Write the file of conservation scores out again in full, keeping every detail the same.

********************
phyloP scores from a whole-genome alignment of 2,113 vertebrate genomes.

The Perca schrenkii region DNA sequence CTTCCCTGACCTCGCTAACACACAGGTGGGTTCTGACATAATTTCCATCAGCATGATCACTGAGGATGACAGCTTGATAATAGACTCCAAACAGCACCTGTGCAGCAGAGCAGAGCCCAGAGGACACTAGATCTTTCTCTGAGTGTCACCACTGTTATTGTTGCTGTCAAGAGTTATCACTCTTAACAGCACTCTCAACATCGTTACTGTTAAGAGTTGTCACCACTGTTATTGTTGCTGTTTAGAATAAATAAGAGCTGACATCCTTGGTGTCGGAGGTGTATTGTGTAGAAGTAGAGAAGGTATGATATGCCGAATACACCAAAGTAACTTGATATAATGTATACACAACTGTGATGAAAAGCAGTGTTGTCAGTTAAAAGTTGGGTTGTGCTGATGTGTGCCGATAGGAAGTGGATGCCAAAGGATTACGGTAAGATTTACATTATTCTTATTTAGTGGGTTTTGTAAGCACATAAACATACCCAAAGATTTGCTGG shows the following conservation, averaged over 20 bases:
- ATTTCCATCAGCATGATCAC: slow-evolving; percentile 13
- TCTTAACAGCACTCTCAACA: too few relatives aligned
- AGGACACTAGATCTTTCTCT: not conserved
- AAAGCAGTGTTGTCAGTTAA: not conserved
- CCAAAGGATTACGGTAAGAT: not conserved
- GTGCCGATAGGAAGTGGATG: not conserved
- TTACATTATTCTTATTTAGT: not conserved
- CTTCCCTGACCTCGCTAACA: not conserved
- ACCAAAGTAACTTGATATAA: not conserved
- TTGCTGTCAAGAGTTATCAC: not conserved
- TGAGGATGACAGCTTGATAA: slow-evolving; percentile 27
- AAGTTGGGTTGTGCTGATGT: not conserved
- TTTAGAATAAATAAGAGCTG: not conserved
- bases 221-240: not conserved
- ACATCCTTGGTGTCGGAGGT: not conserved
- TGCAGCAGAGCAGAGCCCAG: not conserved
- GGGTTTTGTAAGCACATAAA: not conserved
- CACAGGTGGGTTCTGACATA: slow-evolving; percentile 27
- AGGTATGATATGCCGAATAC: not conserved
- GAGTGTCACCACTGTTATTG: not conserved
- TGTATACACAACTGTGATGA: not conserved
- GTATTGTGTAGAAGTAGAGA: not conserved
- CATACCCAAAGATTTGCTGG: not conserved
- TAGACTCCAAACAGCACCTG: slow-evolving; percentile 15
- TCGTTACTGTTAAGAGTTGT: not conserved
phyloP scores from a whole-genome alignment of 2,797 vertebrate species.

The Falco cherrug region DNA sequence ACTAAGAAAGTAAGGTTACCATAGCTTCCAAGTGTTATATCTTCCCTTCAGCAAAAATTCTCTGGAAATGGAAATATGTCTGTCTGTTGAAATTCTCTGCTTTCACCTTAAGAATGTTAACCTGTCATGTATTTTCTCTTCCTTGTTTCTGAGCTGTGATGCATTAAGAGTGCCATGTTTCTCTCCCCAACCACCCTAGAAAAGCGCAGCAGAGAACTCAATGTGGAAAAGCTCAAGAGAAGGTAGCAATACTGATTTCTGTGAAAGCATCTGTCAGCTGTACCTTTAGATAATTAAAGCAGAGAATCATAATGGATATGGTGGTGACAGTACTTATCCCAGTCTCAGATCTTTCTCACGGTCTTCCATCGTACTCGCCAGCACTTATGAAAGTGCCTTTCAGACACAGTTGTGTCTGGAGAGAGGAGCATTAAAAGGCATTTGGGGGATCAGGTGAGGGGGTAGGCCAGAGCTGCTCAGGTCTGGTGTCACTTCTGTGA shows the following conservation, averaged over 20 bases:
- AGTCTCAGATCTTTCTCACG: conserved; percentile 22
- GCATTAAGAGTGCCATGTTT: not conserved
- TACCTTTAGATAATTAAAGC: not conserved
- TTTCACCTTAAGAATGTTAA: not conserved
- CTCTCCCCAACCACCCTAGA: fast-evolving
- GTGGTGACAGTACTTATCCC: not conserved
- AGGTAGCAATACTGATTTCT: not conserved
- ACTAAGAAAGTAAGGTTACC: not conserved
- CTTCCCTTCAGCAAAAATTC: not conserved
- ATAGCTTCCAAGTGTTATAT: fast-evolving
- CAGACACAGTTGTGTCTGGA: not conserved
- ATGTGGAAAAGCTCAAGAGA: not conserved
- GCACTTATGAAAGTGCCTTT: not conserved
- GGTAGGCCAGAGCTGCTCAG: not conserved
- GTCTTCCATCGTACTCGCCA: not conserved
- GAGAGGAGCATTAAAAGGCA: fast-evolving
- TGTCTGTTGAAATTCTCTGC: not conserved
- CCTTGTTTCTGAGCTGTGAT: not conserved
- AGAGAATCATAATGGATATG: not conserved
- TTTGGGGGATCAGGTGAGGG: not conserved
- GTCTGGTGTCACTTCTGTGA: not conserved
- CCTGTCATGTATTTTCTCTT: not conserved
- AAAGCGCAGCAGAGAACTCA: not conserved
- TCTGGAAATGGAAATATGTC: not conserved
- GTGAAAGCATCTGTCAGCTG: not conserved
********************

phyloP scores from a whole-genome alignment of 2,113 vertebrate genomes.

The Perca schrenkii region DNA sequence CTTCCCTGACCTCGCTAACACACAGGTGGGTTCTGACATAATTTCCATCAGCATGATCACTGAGGATGACAGCTTGATAATAGACTCCAAACAGCACCTGTGCAGCAGAGCAGAGCCCAGAGGACACTAGATCTTTCTCTGAGTGTCACCACTGTTATTGTTGCTGTCAAGAGTTATCACTCTTAACAGCACTCTCAACATCGTTACTGTTAAGAGTTGTCACCACTGTTATTGTTGCTGTTTAGAATAAATAAGAGCTGACATCCTTGGTGTCGGAGGTGTATTGTGTAGAAGTAGAGAAGGTATGATATGCCGAATACACCAAAGTAACTTGATATAATGTATACACAACTGTGATGAAAAGCAGTGTTGTCAGTTAAAAGTTGGGTTGTGCTGATGTGTGCCGATAGGAAGTGGATGCCAAAGGATTACGGTAAGATTTACATTATTCTTATTTAGTGGGTTTTGTAAGCACATAAACATACCCAAAGATTTGCTGG shows the following conservation, averaged over 20 bases:
- ATTTCCATCAGCATGATCAC: slow-evolving; percentile 13
- TCTTAACAGCACTCTCAACA: too few relatives aligned
- AGGACACTAGATCTTTCTCT: not conserved
- AAAGCAGTGTTGTCAGTTAA: not conserved
- CCAAAGGATTACGGTAAGAT: not conserved
- GTGCCGATAGGAAGTGGATG: not conserved
- TTACATTATTCTTATTTAGT: not conserved
- CTTCCCTGACCTCGCTAACA: not conserved
- ACCAAAGTAACTTGATATAA: not conserved
- TTGCTGTCAAGAGTTATCAC: not conserved
- TGAGGATGACAGCTTGATAA: slow-evolving; percentile 27
- AAGTTGGGTTGTGCTGATGT: not conserved
- TTTAGAATAAATAAGAGCTG: not conserved
- bases 221-240: not conserved
- ACATCCTTGGTGTCGGAGGT: not conserved
- TGCAGCAGAGCAGAGCCCAG: not conserved
- GGGTTTTGTAAGCACATAAA: not conserved
- CACAGGTGGGTTCTGACATA: slow-evolving; percentile 27
- AGGTATGATATGCCGAATAC: not conserved
- GAGTGTCACCACTGTTATTG: not conserved
- TGTATACACAACTGTGATGA: not conserved
- GTATTGTGTAGAAGTAGAGA: not conserved
- CATACCCAAAGATTTGCTGG: not conserved
- TAGACTCCAAACAGCACCTG: slow-evolving; percentile 15
- TCGTTACTGTTAAGAGTTGT: not conserved
phyloP scores from a whole-genome alignment of 2,797 vertebrate species.

The Falco cherrug region DNA sequence ACTAAGAAAGTAAGGTTACCATAGCTTCCAAGTGTTATATCTTCCCTTCAGCAAAAATTCTCTGGAAATGGAAATATGTCTGTCTGTTGAAATTCTCTGCTTTCACCTTAAGAATGTTAACCTGTCATGTATTTTCTCTTCCTTGTTTCTGAGCTGTGATGCATTAAGAGTGCCATGTTTCTCTCCCCAACCACCCTAGAAAAGCGCAGCAGAGAACTCAATGTGGAAAAGCTCAAGAGAAGGTAGCAATACTGATTTCTGTGAAAGCATCTGTCAGCTGTACCTTTAGATAATTAAAGCAGAGAATCATAATGGATATGGTGGTGACAGTACTTATCCCAGTCTCAGATCTTTCTCACGGTCTTCCATCGTACTCGCCAGCACTTATGAAAGTGCCTTTCAGACACAGTTGTGTCTGGAGAGAGGAGCATTAAAAGGCATTTGGGGGATCAGGTGAGGGGGTAGGCCAGAGCTGCTCAGGTCTGGTGTCACTTCTGTGA shows the following conservation, averaged over 20 bases:
- AGTCTCAGATCTTTCTCACG: conserved; percentile 22
- GCATTAAGAGTGCCATGTTT: not conserved
- TACCTTTAGATAATTAAAGC: not conserved
- TTTCACCTTAAGAATGTTAA: not conserved
- CTCTCCCCAACCACCCTAGA: fast-evolving
- GTGGTGACAGTACTTATCCC: not conserved
- AGGTAGCAATACTGATTTCT: not conserved
- ACTAAGAAAGTAAGGTTACC: not conserved
- CTTCCCTTCAGCAAAAATTC: not conserved
- ATAGCTTCCAAGTGTTATAT: fast-evolving
- CAGACACAGTTGTGTCTGGA: not conserved
- ATGTGGAAAAGCTCAAGAGA: not conserved
- GCACTTATGAAAGTGCCTTT: not conserved
- GGTAGGCCAGAGCTGCTCAG: not conserved
- GTCTTCCATCGTACTCGCCA: not conserved
- GAGAGGAGCATTAAAAGGCA: fast-evolving
- TGTCTGTTGAAATTCTCTGC: not conserved
- CCTTGTTTCTGAGCTGTGAT: not conserved
- AGAGAATCATAATGGATATG: not conserved
- TTTGGGGGATCAGGTGAGGG: not conserved
- GTCTGGTGTCACTTCTGTGA: not conserved
- CCTGTCATGTATTTTCTCTT: not conserved
- AAAGCGCAGCAGAGAACTCA: not conserved
- TCTGGAAATGGAAATATGTC: not conserved
- GTGAAAGCATCTGTCAGCTG: not conserved